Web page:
Names, names, names: it’s all about vision

Welcome to a new #RainyBrandingTuesday!

Choosing a name for a brand or a business is always the trickiest of parts. If you’ve been to one of my #rainybranding talks (the next is on Saturday in Porto), you have an idea of the reasons behind mine (and you’re aware of the bad and the ugly before getting eventually to a good one). Also, I’ve already talked about this in a past post but it’s such a heated topic that I thought it would be worth revisiting.

Rainy London Business Cards (and one fave mug)

Rainy London Business Cards (and my Pantone mug)

First of all, should you use a brand (as in creating / inventing a name) or should you trade under your own name?

I am a supporter of standing out and diversify (read more on this topic in a very nice book I have contributed to) and I chose to not trade under my name and surname simply because my audience may find it hard to pronounce and I wanted to make sure my business was able – in the future too – to encompass a wider range of possibilities.

Yet, there’s no right or wrong!

As read in FreelanceFolder:

Using your personal name as your business name is the easiest and fastest way to come up with a brand.

If you’re just starting out or are not sure if you’re into freelancing for the long haul, this may be the best option for you. However, if you have a common name, it’s a good idea to register your personal name anyway, to avoid duplication.

On the other hand, using your personal name as your business name does have its disadvantages too.

1. your business may be perceived as less professional, less serious and even less credible than if you had a “real” business name.

2. it may be much harder to sell your business later. Investors in general would be unwilling to purchase an existing business that’s tied too much to a specific person–unless you become rich and famous, of course.It’s also impossible to communicate your Unique Selling Proposition by using your personal name, instead of a punchy but meaningful business name.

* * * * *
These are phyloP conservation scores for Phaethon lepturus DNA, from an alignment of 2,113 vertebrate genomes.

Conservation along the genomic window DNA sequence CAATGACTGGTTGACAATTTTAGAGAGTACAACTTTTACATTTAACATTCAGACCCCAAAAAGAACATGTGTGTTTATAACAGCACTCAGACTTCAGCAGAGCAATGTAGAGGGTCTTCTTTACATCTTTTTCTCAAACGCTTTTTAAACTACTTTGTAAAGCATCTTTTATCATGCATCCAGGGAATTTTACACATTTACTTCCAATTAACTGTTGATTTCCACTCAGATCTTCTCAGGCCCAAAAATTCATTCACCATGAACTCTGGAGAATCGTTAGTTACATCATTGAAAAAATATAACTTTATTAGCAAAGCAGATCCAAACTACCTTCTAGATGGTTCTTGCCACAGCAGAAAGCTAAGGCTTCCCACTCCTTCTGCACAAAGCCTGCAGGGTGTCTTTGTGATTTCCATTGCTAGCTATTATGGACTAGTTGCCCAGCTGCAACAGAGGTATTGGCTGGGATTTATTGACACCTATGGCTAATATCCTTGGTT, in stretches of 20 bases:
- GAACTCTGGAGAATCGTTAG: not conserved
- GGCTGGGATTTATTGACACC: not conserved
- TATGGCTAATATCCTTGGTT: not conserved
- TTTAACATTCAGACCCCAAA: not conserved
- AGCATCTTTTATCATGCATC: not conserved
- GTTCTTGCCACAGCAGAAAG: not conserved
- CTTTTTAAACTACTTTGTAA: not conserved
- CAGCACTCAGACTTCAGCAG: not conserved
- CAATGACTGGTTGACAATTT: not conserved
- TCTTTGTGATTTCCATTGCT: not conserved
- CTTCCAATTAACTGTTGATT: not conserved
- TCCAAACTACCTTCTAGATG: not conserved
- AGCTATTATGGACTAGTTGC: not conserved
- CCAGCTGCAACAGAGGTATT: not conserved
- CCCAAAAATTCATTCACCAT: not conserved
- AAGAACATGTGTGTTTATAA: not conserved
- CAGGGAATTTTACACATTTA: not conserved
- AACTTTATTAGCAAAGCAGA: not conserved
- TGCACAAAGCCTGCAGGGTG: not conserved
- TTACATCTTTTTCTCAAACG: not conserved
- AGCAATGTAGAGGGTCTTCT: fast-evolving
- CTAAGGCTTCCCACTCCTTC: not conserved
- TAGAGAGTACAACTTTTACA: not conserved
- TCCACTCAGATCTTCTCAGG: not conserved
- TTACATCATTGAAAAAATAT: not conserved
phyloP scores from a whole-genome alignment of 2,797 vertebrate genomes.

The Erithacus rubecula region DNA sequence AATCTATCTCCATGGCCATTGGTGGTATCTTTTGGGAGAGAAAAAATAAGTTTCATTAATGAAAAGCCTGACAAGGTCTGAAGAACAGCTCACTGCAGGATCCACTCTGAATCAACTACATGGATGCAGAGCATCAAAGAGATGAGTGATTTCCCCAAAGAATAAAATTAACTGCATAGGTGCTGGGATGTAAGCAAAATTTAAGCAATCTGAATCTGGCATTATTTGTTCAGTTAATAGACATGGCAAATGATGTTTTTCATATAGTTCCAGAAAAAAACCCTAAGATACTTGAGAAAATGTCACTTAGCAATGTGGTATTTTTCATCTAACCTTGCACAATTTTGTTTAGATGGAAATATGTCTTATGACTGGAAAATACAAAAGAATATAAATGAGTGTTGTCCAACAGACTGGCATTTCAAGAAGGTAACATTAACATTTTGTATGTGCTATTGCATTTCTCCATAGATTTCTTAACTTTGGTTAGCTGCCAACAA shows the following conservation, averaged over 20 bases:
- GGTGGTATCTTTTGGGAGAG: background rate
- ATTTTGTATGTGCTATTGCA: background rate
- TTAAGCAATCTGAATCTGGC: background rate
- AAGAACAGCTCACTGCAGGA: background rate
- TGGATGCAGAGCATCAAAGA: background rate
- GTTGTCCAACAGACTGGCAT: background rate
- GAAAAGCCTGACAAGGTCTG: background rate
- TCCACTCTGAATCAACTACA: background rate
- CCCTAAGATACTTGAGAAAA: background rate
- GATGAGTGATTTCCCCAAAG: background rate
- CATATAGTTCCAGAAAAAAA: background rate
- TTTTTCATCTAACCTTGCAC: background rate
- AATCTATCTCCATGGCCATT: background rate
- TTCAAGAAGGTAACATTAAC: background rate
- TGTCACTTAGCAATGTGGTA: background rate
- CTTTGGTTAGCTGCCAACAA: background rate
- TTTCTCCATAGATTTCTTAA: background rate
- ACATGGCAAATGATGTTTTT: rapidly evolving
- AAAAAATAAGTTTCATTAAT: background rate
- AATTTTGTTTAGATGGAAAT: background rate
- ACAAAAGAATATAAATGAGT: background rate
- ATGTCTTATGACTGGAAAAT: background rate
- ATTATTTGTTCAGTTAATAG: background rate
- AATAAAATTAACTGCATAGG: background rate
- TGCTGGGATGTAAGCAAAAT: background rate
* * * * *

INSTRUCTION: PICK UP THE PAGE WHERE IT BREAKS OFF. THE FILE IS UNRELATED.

Still, coming up with a name is the hardest part, as mentioned before.

It needs to be memorable, evocative, and meaningful (and possibly: easy to remember!)

Regarding the why of a name or a brand, Marie Forleo is open to possibilities. As she cunningly mentions in her video, it’s all down to

Your Industry

Your Vision

Your long-term plan

The thre points to choose a name

The thre points to choose a name

As she explains very clearly, there is not a successful way and path-to-failure one. You can be successful by sticking to your name if you know it’s going to be YOU and you as an asset for a while; still there are plenty of examples around to prove that empires can be sold and still be doing fantastically well even if the founder is no longer there,  e.g. Jo Malone or Donna Karan or Harrods. 

Freesia and Pear: one of my alltime fave scents.

Freesia and Pear: one of my alltime fave scents.

Product, Service and Business

Product, Service and Business

It has that charming look though...

It has that charming look though…

This extremely interesting and straightforward article is really helpful – and is so good I felt the urge to share it almost in its entirety.

What parts should one be considering when choosing a name?